China Evolves From ‘Copier’ to ‘Innovator,’ Posing Serious Threat, Experts Say

April 14, 2019 Updated: April 15, 2019

WASHINGTON—A new report shows that China isn’t just copying technology, but also moving faster than the United States in innovation and in developing advanced technology industries.

The U.S. think tank Information Technology and Innovation Foundation examined various areas in which China has made progress and closed the innovation gap with the United States in the past decade. The report uses 36 indicators in measuring Chinese performance and shows that China has closed the gap or, in some cases, even outstripped the United States.

“If China were only a copier, then the competitive threat to advanced economies would be limited,” the report stated. “But there is no reason to believe China won’t follow the path of ‘Asian tigers’ that rapidly evolved from copiers to innovators, which poses a serious threat.”

To become a global innovation leader, China is following the path of Asian tigers such as Japan and South Korea. The country made notable progress in the last decade in the areas of research and development (R&D), university performance, patents, entrepreneurial activity, industrial sales, and exports, according to the report.

China, for example, increased its R&D investment significantly during the 10-year period. In 2007, the country invested $129 billion in R&D, which was 33 percent of the R&D spending in the United States. By 2017, the gap was reduced, reaching 76 percent of U.S. levels and surpassing the European Union, the report says.

The number of U.S. patents issued to Chinese companies, which is an important indicator of innovation, also jumped in recent years.

Nearly half of the patents granted by the U.S. Patent and Trademark Office each year go to foreign inventors. In 2006, the United States granted 1,066 patents to Chinese, which accounted for 1.2 percent of patents granted to U.S. inventors. By 2016, the number had risen to more than 11,000, which equaled 8 percent of U.S. patents.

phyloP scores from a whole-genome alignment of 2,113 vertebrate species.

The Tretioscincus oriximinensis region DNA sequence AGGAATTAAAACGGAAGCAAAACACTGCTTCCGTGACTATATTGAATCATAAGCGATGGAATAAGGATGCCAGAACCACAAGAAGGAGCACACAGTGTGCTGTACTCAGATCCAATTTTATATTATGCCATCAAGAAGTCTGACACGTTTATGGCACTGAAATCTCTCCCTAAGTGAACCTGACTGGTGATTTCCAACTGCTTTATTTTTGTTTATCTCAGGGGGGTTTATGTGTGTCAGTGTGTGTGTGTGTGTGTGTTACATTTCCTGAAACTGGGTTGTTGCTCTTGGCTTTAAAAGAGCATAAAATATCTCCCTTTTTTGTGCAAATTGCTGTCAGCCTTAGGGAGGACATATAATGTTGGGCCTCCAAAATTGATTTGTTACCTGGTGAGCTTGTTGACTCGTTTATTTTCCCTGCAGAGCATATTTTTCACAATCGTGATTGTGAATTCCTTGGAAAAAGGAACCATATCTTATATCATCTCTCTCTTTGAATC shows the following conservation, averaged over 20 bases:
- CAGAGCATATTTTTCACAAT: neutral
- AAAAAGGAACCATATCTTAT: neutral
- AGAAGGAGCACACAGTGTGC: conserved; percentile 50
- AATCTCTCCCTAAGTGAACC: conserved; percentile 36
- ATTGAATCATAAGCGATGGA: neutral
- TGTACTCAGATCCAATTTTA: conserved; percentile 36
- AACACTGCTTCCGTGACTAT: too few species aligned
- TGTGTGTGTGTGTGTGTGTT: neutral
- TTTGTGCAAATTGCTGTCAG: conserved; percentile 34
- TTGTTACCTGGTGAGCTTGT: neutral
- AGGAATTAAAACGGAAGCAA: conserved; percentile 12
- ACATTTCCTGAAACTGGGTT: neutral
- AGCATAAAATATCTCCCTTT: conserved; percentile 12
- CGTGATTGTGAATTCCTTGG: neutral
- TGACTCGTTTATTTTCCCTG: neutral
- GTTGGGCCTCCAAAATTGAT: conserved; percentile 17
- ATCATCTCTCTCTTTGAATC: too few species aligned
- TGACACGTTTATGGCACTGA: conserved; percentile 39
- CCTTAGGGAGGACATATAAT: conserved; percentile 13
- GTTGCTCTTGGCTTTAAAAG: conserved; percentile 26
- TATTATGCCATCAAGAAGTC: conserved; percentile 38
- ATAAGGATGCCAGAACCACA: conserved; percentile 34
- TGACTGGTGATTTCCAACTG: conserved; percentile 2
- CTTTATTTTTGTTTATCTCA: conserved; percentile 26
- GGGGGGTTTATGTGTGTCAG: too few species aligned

The study also highlights the role universities play in national innovation systems, as they produce skilled scientists and engineers as well as entrepreneurs and innovators. About 7 million students in China obtain a bachelor’s degree every year, with over 30 percent receiving an engineering degree, compared with just 5 percent in the United States. The report also finds that as a share of the population, China produces 46 percent more computer science and engineering degrees than the United States.

China also is actively recruiting foreign engineers and scientists from other Asian countries and the United States by paying them very high salaries, all backed by government subsidies, according to the report.

The development in Chinese high-tech manufacturing also provides insight into China’s innovation. For example, Chinese high-tech exports grew from 139 percent of U.S. levels in 2006 to 203 percent in 2016. And value-added—the measure of industry output minus inputs such as raw materials, energy, and so on—increased to 77 percent in 2016 from 30 percent in 2006. If the pace of growth continues, China will surpass the United States in high-tech manufacturing value added by 2020, the report indicates.

In other sectors such as information and communication technology, semiconductors, chemicals, pharmaceuticals, high-speed rail, and aerospace, the report showed that China made dramatic progress relative to the United States in the past decade.

The United States, however, had gained competencies and leadership in many sectors by investing trillions of dollars in R&D, workforce training, and other areas in order to innovate complex products, according to the report.

“The Chinese government knows that if it proceeds the fair and ‘natural’ way that it will take it many decades or more to seriously close the innovation gap with the global leaders,” said the report.

Hence, it resorts to various policies to obtain the know-how it needs from foreign companies, such as theft of intellectual property, forced joint ventures and technology transfer, and state-subsidized acquisition of foreign advanced industry firms.

“Korea went through the same process of development China is now following,” stated the report. “Like China, Korea was initially focused on copying.”

If China rapidly evolves from a copier to innovator, however, the negative impact on advanced economies will be big because the Chinese economy is massive and it’s much more difficult to get China to compete fairly, according to the report.

The loss of leadership in innovation and technology has two implications for advanced economies. The first is that it reduces prosperity and living standards. The second factor relates to national security and the defense industrial base, which is a significant problem for the United States, as its defense superiority is driven largely by technological superiority, the report says.

Follow Emel on Twitter: @mlakan